There was a period in high school and college which I tend to romanticize a bit, imagining myself constantly armed with a guitar over my shoulder. I further imagine entire groups of people who knew me during that time who recall me as a guitarist first, and a total dick second (unlike now where the latter is more consistent with popular opinion).
I didn’t try to copy Eddie’s playing style as much as I did his attitude. Hell, for a period of time, I would place a lit cigarette into the top of my guitar, despite the fact I’ve never been a smoker. But Ed did it and it looked brilliant.
I always got the impression that behind that goofy smile, EVH was driven by a desire to humiliate and demoralize his guitar playing “peers.” He knew no one was going to out-innovate him. There’s only one “Eruption”, one “Mean Streets”, one “Cathedral.” He was Michael Jordan and the rest of us were Craig Ehlo.
But then it all sort of faded away. I think many will say it was Nirvana and grunge that killed Van Halen. No – grunge killed hair metal. To put Van Halen in that category is simply ignorant. Van Halen was unabridged American rock and roll, made up of equal doses of volume, virtuosity, alcohol, and unprotected sex, served in three and a half minute increments.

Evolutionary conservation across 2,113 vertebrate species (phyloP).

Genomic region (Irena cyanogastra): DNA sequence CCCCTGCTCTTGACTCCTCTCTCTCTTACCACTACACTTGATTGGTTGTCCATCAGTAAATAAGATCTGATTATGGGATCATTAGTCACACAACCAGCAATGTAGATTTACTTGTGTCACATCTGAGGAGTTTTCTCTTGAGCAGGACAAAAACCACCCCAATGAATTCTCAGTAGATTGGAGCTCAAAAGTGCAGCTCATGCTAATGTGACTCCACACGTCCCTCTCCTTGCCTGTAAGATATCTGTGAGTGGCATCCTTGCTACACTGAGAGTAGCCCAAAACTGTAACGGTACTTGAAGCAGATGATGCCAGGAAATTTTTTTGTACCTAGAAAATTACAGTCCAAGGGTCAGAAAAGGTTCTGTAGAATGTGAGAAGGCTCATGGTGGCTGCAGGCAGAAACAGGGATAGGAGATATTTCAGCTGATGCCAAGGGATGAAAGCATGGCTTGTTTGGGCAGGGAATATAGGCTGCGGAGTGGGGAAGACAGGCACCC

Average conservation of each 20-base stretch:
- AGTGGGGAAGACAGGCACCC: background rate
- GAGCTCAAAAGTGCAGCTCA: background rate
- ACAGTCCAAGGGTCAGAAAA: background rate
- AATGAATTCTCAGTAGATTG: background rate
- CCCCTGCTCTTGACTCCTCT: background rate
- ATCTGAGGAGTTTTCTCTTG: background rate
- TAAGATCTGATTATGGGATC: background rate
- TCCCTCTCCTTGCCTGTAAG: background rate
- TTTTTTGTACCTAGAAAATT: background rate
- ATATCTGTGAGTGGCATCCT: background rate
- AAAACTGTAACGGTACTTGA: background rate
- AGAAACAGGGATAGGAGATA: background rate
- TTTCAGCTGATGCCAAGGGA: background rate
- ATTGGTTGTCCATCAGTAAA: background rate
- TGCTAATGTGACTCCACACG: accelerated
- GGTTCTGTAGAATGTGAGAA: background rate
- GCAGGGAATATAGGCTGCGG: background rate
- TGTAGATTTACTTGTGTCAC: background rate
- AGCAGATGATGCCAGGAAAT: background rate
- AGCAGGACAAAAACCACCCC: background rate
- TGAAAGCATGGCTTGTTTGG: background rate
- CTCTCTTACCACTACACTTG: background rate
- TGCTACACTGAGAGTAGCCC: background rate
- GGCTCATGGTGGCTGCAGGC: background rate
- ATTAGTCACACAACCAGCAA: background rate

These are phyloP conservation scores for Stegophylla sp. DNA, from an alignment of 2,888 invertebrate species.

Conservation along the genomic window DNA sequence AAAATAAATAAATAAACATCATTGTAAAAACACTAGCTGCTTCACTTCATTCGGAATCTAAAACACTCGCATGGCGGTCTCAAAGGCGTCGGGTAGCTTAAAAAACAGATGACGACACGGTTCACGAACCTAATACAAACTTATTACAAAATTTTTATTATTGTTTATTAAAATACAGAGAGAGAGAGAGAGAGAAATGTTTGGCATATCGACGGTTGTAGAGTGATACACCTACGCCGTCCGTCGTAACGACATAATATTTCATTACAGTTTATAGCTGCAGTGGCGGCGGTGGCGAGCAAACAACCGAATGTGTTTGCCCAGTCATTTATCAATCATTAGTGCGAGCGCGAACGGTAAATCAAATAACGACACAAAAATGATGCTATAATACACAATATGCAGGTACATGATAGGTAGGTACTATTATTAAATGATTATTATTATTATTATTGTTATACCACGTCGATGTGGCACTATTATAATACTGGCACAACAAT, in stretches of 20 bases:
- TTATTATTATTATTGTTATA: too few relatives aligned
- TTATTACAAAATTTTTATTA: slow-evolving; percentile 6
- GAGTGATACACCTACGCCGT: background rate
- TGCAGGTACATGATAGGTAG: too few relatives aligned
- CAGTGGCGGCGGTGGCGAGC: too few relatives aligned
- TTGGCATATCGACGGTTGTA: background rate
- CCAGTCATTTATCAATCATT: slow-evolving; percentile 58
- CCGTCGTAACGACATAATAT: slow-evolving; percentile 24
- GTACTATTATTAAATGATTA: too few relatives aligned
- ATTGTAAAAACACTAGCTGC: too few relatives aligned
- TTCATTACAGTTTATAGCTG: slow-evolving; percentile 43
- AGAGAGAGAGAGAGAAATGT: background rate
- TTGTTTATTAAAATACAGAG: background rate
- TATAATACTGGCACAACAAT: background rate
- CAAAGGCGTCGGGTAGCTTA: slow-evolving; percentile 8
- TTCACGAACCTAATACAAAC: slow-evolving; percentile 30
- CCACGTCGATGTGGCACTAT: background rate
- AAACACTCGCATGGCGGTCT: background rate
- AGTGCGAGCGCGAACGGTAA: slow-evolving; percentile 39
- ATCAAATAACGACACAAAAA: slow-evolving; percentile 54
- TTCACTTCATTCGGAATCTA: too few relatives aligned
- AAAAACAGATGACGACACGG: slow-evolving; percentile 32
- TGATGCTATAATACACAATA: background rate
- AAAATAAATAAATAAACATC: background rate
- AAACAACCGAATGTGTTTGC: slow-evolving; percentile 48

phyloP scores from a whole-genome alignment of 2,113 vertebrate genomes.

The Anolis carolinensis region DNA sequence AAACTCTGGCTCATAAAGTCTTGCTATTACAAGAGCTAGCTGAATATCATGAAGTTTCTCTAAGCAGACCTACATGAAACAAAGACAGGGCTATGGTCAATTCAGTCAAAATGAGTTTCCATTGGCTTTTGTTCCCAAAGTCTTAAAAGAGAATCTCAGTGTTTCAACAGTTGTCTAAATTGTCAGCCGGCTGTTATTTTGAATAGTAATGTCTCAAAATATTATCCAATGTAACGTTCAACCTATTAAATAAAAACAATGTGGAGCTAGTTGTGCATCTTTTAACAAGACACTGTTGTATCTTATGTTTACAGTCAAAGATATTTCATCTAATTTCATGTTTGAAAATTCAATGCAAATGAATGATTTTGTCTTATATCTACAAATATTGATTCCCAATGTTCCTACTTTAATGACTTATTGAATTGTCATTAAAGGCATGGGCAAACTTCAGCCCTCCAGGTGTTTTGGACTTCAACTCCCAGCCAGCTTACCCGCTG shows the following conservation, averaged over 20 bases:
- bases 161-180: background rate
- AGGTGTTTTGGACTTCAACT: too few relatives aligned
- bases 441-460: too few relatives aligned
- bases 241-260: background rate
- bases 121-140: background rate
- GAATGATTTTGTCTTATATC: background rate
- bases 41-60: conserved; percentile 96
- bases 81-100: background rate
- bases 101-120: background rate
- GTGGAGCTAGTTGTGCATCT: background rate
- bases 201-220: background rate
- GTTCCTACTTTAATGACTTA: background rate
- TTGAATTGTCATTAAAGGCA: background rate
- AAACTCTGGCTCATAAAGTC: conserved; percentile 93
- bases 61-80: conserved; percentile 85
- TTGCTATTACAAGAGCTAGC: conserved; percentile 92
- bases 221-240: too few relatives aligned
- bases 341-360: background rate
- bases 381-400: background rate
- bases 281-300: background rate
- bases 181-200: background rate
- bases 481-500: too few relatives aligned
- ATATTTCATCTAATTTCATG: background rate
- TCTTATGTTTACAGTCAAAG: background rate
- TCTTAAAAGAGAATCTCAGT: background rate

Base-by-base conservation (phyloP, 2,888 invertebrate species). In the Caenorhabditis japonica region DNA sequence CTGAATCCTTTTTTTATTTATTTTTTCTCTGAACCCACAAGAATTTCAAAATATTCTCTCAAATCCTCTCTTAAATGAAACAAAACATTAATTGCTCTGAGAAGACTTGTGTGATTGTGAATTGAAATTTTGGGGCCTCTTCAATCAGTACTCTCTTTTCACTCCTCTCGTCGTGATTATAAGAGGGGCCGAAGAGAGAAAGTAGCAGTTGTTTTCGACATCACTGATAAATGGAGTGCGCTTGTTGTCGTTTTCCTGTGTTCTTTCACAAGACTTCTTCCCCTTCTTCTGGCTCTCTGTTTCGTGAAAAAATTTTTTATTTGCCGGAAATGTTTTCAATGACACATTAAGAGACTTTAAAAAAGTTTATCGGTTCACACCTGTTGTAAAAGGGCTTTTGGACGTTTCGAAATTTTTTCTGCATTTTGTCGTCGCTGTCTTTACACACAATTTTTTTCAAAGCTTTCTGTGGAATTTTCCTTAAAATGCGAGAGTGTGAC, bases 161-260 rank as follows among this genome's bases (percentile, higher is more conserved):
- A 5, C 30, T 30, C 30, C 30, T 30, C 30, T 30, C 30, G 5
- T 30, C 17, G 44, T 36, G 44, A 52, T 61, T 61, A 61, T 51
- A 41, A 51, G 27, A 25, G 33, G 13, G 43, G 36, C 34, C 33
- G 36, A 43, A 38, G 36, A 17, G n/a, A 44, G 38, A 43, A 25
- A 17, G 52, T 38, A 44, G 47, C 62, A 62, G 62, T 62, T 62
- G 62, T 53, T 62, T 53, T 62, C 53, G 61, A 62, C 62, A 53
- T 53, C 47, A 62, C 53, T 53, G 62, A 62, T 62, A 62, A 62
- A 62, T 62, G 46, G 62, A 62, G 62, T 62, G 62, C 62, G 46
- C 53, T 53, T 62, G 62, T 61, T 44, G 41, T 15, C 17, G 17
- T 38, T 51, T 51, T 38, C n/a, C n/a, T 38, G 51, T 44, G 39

No – what killed Van Halen was Eddie’s desire to be a legitimate songwriter. And by extension, the inclusion of Sammy Hagar.
Don’t get me wrong – Van Hagar made one pretty great album (5150), and a handful of likeable songs. But what they stopped doing was routinely whipping it out and getting into a measuring contest with everyone within a five mile radius. Mind boggling riffs gave way to beginner level keyboard tunes. Eddie became a one trick, finger tapping pony.
Here’s an interesting fact. Over seven albums with David Lee Roth, Van Halen wrote five songs with the word “love” in the title. The most famous of which was called “Ain’t Talkin’ ‘Bout Love”, and the last one – “So This Is Love?” – clearly ends in a question mark. In between, they wrote about feeling your love, being out of love, and the silliness of women who were in love.
Over four albums with Sammy Hagar, the band crapped out five “love” songs as well, with profoundly wussy titles like “Love Walks In”, “When It’s Love” and the musical turd-in-the-punch-bowl known as “Can’t Stop Loving You.”
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